and Compatriots’ Voices
Based on the
data periodically provided by our web counters, the greater bulk of
visits to Bulatlat are from countries or areas with high
concentrations of overseas Filipino workers (OFWs) and overseas
Filipinos (OFs): the U.S., Canada, Hong Kong, South Korea, and the
Middle East. OFWs and OFs thus form an important segment of our
As I was about to sleep on the office
sofa one night last December, because I was to do early-morning coverage
the next day and it was better for me to sleep over since where I live
is more than an hour away from where the happening would be, I was
alerted by the phone ringing. From the other end of the line I was
greeted by a motherly voice asking for news about what was happening in
Bicol, the region in the southernmost part of Luzon island.
Bicol had been hit just a few days
before by supertyphoon “Reming,” which has become legendary in the
damage that it wrought.
It turned out to be a long-distance
call all the way from Australia. The lady was dead worried about her
relatives in Bicol, and she couldn’t contact them to find out how they
were, and she had called Bulatlat because she had searched the
Net for Philippine media websites and ours was the only media outfit she
could find, she said, with a published telephone number for immediate
She said she had read news about the
calamity but had failed to come across detailed accounts.
I, of course, had to give her the bad
news: how “Reming” had claimed hundreds of lives in Bicol, literally
leaving people dead on the roads, and how it had buried two villages in
Albay – and how even we couldn’t contact our colleagues in Bicol because
the storm had destroyed all energy and communications facilities in the
She sounded distressed after hearing
all that I had to tell her, but nevertheless thanked me
profusely and said it was only
through Bulatlat that she managed to come across more detailed
information about what had happened in Bicol.
This incident comes to my mind as I
recall that in Bulatlat’s six years on the Net now, we have
frequently received similar feedback from overseas Filipino workers (OFWs),
as well as overseas Filipinos (OFs).
Based on the data periodically
provided by our web counters, the greater bulk of visits to Bulatlat
are from countries or areas with high concentrations of OFWs or OFs:
the U.S., Canada, Hong Kong, South Korea, and the Middle East. OFWs and
OFs thus form an important segment of our identified readership. They
are also among the more active in sending comments on the site.
A good number of these comments are
similar to that from the Australia-based lady who called one December
am trying to learn more about the realities of the Philippines,” said
Bradley Cardozo, a son of immigrant parents in the U.S., in a letter to
Bulatlat on Oct. 6, 2004. “They offer Southeast Asian studies
courses here at Cornell, and hopefully I can study abroad in the
Philippines next year. But anyways, I wanted to inform you that I have
been reading your site, and I think you offer the best commentary and
analysis of what is going on in the Philippines. Thank you for keeping
A little less than a month
earlier, Bulatlat had received similar feedback from an OFW in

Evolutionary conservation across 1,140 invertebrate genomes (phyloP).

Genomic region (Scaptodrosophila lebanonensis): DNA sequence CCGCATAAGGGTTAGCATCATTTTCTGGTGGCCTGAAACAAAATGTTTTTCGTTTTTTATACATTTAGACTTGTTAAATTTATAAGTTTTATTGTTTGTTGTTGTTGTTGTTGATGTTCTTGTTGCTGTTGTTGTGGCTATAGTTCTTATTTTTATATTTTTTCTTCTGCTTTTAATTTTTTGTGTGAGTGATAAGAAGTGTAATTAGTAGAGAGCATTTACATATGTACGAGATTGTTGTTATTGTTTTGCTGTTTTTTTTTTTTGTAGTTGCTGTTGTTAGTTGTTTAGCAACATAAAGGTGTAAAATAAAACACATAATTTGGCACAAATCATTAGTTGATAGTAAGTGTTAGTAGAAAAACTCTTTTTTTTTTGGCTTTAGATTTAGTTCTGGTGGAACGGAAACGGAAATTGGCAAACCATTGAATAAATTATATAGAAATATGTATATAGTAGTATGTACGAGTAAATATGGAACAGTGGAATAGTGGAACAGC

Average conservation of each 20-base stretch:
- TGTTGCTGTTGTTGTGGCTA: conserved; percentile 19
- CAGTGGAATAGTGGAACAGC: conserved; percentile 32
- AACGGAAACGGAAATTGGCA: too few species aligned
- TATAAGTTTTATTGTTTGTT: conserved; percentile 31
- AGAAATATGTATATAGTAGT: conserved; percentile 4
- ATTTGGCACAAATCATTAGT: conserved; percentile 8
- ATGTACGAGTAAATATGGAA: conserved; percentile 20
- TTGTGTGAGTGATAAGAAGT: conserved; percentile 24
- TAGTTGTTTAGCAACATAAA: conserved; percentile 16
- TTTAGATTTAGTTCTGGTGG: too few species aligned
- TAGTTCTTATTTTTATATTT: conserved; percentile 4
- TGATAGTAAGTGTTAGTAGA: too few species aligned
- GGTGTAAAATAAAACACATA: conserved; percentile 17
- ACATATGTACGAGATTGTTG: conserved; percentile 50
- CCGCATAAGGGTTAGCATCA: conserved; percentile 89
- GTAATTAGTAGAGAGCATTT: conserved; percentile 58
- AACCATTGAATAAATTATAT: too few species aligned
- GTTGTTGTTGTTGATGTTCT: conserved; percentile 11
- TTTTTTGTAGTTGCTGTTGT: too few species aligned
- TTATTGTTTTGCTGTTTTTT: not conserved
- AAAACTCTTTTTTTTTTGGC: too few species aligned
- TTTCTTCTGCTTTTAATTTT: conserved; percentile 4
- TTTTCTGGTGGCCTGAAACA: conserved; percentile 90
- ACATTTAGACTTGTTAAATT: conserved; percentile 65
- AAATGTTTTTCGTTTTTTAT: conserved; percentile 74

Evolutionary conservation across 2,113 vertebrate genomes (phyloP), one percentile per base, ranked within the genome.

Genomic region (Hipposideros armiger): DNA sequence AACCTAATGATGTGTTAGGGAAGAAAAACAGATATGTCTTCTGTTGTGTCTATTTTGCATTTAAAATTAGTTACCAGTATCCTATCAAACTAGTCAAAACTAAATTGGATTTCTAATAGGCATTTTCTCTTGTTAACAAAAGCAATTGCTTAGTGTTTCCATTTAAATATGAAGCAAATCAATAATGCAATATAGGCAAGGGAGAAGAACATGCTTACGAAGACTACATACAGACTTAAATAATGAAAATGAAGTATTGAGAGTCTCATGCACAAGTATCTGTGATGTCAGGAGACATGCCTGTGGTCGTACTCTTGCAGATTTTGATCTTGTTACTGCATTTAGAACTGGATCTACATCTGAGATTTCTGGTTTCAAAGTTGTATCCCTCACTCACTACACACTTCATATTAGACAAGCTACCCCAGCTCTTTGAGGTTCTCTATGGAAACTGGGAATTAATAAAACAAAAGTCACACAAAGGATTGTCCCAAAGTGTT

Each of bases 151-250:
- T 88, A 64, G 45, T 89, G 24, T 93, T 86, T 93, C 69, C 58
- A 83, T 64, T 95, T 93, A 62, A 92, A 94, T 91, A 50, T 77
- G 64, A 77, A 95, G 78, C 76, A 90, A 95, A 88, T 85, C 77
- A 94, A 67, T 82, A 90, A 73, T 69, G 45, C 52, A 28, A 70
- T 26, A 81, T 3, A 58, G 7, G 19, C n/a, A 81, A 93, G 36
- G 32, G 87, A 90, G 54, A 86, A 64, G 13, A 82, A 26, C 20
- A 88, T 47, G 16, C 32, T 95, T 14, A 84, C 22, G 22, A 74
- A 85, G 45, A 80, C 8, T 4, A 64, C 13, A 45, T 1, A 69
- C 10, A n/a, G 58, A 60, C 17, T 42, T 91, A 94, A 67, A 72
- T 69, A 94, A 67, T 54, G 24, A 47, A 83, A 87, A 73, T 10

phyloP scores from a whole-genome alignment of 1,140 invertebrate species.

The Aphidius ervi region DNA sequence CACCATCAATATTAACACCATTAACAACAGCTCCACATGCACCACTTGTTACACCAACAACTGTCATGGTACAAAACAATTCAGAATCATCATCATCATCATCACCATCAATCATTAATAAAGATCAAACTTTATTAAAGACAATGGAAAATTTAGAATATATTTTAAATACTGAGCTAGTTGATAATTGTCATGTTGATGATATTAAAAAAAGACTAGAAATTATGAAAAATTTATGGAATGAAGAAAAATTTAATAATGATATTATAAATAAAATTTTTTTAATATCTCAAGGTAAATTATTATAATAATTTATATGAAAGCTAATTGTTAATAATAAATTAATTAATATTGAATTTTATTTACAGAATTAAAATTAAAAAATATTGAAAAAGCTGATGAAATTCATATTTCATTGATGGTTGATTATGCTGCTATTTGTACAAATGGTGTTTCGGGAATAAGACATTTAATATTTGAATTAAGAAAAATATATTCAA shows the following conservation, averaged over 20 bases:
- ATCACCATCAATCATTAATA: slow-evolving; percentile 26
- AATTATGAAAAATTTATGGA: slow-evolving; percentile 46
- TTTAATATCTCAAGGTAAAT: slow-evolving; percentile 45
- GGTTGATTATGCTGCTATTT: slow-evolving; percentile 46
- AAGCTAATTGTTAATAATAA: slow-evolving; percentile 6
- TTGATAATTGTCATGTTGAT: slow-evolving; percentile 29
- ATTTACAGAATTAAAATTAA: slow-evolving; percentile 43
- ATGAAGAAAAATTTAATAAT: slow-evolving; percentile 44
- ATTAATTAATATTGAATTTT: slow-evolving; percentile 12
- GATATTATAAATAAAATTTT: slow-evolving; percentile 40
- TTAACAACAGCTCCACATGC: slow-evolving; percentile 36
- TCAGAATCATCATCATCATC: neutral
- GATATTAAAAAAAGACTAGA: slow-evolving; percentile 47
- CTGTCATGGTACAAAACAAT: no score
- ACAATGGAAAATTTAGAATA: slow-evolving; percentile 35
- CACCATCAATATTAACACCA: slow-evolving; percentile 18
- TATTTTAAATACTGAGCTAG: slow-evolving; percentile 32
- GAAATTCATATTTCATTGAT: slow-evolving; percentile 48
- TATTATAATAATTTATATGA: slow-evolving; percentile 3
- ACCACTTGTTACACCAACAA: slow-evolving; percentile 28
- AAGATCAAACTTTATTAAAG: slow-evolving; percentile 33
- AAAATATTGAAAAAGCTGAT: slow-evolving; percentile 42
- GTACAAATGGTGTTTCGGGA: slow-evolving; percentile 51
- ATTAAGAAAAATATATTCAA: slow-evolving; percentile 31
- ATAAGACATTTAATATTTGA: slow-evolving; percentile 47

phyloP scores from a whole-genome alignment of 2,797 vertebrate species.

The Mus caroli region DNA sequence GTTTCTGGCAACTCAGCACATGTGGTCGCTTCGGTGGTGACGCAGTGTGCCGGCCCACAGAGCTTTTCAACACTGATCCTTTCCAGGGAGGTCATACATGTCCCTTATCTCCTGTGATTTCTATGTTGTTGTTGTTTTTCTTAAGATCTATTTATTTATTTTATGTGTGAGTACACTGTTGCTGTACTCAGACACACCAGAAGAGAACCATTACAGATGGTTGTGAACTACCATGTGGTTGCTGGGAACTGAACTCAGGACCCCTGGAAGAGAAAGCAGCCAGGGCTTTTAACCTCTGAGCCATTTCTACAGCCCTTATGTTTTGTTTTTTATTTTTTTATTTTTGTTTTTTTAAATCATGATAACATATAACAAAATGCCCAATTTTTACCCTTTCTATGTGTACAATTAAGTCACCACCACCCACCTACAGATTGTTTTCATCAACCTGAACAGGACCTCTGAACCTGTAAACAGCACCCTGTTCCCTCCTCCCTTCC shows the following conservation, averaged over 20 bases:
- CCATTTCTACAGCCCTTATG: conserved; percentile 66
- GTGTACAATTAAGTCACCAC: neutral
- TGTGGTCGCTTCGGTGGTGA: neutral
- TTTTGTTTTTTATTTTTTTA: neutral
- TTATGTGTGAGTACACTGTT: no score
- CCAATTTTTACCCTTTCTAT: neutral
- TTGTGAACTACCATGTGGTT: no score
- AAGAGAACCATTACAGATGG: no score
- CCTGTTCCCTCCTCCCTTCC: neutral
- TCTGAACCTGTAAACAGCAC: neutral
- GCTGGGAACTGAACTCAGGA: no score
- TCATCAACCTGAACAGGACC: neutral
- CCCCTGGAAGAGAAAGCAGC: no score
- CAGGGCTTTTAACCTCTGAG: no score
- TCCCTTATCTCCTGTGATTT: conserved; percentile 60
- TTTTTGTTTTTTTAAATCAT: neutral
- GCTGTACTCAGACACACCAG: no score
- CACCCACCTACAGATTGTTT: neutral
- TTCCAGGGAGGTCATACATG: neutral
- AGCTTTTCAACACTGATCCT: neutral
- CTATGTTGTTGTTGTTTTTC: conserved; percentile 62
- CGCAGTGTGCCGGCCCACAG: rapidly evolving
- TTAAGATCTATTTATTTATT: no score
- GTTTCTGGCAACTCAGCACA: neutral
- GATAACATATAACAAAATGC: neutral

you to all the Bulatlat staff,” said one who gave his name as
Andrew Ex in an e-mail on Sept. 14 that same year. “(For) almost 13
years I (have not been updated on) the real situation in our country.
Thank you to my sister, (who informed) me about your website. Updated
na ako ngayon kahit na malayo ako sa ating bansa (I am now updated
on what is happening though I’m far from our country.”
Two years before that Bulatlat
had received feedback of the same sort from Nikko Buenaseda, a Filipino
student in Los Angeles, California. “I always look to Bulatlat.com for
the real ‘stories’ behind the issues facing our nation,” he said.
Some, like one who gave her name as
Garma, write to tell how they feel about the hardships of life for
Filipinos in a foreign land.
“Does anybody out there know what
caregiver/health care provider means over here in the U.S.?” she said.
“In our language it means tsimay or atsay. I’ll not say
katulong (because) it is more decent compared to the others. The
work involves a lot of time (24/7) as a matter of fact and depending on
your prospective employers’ needs and wants. And some also require you
to clean their house, and some will also restrict you from using their
stuffs - like phones, TV, or even opening the fridge.”
Still, others write to Bulatlat
asking for assistance on the possibility of locating relatives or
friends they had not seen for years, or even decades.
We realize that many of our
compatriots overseas consider Bulatlat to be of importance to
them, as a source of information about what is happening in the
Philippines. Likewise, we appreciate the avidness with which many OFWs
and OFs peruse our pages.
As we enter our seventh year, we
would like to return the favor to our compatriots overseas by also
spreading the word to Filipinos in the homeland about what is happening
to their relatives or friends abroad.
will soon come up with a regular section
for OFWs and OFs. The section will feature their stories, in their own
What are the travails of trying to
fit into a culture totally alien to you? How much more difficult – or
easier – is work there compared to the homeland? These and other OFWs’
and OFs’ concerns will form the meat of Bulatlat’s upcoming
section for them. Bulatlat
PRINTER-FRIENDLY VERSION ■
© 2007 Bulatlat
Permission is granted to reprint or redistribute this article, provided
its author/s and Bulatlat are properly credited and notified.